Duct work must be clean and leak-free for proper operation. Insulated duct work keeps the cool air cool and the hot air hot inside the duct work. The goal is to keep the air inside the duct work isolated from outside air and pollution-free from the source to the output vents. This improves the efficiency of the heating and cooling system and adds to your comfort. A proper inspection of the existing duct work will determine how to make the repairs.
Things You'll Need
- Hand-held mirror
- Bright light
- Foil duct tape
- Utility knife
- Duct support straps
- Nylon pull ties
- Sheet metal screws that are self-taping
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How to Fix Duct Work Under a House
Determine how dirty the duct is by looking inside. Locate a straight piece of duct that can be accessed from both ends. Place a bright light in the duct work at one end. Go to the other end, and use a mirror to look inside the duct. Place the mirror so the reflection reveals the duct’s condition in the direction of the light. Use several different locations for the light and mirror until you have inspected the entire duct system. The amount of dust or pollution determines if it needs to be cleaned or replaced. You can hire contractors to clean the system using compressed air hoses and a powerful vacuum to blow and pull the dust out.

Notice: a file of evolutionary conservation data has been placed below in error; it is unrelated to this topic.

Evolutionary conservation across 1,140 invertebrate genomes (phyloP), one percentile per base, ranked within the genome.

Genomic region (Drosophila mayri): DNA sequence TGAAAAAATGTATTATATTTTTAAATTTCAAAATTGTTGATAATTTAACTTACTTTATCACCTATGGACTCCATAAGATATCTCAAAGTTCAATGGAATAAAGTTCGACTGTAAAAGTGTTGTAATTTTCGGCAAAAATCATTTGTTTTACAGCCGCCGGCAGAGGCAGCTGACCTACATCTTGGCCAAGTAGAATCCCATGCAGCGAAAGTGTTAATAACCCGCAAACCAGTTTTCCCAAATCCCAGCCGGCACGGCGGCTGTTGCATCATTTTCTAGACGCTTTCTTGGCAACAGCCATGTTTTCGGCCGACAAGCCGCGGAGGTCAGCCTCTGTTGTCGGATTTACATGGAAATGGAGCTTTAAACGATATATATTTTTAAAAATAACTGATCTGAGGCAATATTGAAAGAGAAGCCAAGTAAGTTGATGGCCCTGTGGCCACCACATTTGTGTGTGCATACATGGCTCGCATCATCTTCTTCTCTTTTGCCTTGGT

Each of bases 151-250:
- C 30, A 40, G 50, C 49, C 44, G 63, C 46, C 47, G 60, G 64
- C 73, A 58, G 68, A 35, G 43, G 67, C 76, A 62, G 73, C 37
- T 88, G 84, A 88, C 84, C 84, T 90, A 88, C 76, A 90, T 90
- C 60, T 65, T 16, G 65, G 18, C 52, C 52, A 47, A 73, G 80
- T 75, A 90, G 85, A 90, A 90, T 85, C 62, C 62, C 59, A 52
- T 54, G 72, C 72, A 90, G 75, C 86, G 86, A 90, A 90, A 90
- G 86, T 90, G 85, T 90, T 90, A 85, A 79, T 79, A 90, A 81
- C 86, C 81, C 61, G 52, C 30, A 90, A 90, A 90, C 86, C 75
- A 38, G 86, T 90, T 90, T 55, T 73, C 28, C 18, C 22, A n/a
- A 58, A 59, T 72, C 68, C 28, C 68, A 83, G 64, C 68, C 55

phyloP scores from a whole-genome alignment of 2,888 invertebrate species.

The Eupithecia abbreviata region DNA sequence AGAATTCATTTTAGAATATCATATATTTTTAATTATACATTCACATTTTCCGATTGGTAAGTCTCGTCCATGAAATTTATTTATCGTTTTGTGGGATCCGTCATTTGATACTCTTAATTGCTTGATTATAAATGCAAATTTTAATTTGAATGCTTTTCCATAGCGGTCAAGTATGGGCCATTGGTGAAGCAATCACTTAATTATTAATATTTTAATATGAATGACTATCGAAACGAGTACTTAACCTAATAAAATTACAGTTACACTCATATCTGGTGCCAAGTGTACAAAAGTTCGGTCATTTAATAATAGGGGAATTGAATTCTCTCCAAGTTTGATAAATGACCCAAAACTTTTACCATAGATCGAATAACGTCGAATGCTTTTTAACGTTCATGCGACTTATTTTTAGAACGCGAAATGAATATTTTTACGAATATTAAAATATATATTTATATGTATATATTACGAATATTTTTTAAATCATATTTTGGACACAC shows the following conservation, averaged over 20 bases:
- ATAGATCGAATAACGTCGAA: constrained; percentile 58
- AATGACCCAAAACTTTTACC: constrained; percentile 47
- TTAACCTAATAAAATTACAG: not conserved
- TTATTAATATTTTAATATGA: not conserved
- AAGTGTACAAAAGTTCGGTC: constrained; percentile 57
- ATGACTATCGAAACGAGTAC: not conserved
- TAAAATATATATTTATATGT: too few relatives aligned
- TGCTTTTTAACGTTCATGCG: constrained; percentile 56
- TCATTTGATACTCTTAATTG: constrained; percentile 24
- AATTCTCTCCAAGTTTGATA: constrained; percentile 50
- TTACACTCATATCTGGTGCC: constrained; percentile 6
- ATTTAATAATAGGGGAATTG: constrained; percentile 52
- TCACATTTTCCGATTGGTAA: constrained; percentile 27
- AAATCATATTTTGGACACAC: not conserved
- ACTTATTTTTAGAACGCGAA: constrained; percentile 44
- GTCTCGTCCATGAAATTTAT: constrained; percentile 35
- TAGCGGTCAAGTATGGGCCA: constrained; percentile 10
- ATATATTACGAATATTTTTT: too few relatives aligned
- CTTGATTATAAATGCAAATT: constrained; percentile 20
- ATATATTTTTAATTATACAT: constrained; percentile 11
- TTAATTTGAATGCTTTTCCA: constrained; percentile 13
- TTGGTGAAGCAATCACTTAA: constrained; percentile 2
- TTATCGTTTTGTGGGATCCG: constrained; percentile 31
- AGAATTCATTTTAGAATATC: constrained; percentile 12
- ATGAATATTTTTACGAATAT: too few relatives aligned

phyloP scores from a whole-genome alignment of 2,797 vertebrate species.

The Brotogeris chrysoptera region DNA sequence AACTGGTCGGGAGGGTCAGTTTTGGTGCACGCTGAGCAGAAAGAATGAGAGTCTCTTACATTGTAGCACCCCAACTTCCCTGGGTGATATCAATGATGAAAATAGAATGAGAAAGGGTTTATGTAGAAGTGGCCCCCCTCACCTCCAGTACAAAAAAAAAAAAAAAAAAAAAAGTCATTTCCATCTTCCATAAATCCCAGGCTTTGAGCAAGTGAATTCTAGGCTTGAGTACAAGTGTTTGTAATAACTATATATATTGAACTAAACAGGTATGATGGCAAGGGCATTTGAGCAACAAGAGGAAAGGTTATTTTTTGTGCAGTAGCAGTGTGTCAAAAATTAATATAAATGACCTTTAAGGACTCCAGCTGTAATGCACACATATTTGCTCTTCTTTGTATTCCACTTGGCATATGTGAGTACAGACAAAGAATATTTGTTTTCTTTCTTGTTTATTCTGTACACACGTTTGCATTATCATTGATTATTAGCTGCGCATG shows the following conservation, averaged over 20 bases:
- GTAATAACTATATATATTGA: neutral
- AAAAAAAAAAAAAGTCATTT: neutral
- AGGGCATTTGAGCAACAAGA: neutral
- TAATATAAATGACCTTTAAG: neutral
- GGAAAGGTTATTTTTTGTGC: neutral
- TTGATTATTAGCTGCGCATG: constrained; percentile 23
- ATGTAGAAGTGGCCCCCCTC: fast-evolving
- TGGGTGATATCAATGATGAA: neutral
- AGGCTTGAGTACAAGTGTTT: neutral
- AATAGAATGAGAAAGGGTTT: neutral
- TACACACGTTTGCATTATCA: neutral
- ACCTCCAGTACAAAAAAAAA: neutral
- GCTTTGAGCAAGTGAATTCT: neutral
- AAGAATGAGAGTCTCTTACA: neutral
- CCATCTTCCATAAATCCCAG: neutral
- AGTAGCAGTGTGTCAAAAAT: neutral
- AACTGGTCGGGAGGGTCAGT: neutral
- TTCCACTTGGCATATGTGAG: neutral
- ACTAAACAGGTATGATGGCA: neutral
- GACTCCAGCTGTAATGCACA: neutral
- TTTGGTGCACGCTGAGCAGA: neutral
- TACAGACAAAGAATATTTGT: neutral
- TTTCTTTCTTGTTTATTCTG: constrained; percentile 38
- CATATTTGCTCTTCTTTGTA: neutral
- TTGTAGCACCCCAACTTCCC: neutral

Locate any leaks that are in the duct work by feeling for air escaping from any direction around the ducts. Usually the connecting joints are the problem areas. Pull the insulation back to locate the exact location of the leak. Improperly supported ducts can sag and open up a leak. Metal ducts, fiber board and flexible insulated hose ducts are commonly found. Some systems contain all three types.
Push the pieces back together, and use self-taping sheet metal screws to attach the metal duct pieces together. Sheet metal ducts must have insulation covering them. Cover the complete duct with insulation, and use tape to secure it in place.
Use screws and foil tape to hold the fiber board duct pieces together. Add support straps or nylon ties to support the duct.
For flexible insulated hose ducts, use nylon ties and foil tape to hold the pieces together. Stretch the inner flexible hose over the metal connection, and tape it securely. Support the duct on support straps or nylon ties attached to the house.
Test for leaks after the repairs are made. Make sure the ducts are airtight with no leaks. Add enough support straps to counteract the effects of gravity. Support the duct in straight and level line to avoid future sagging or pressure at joints and connections.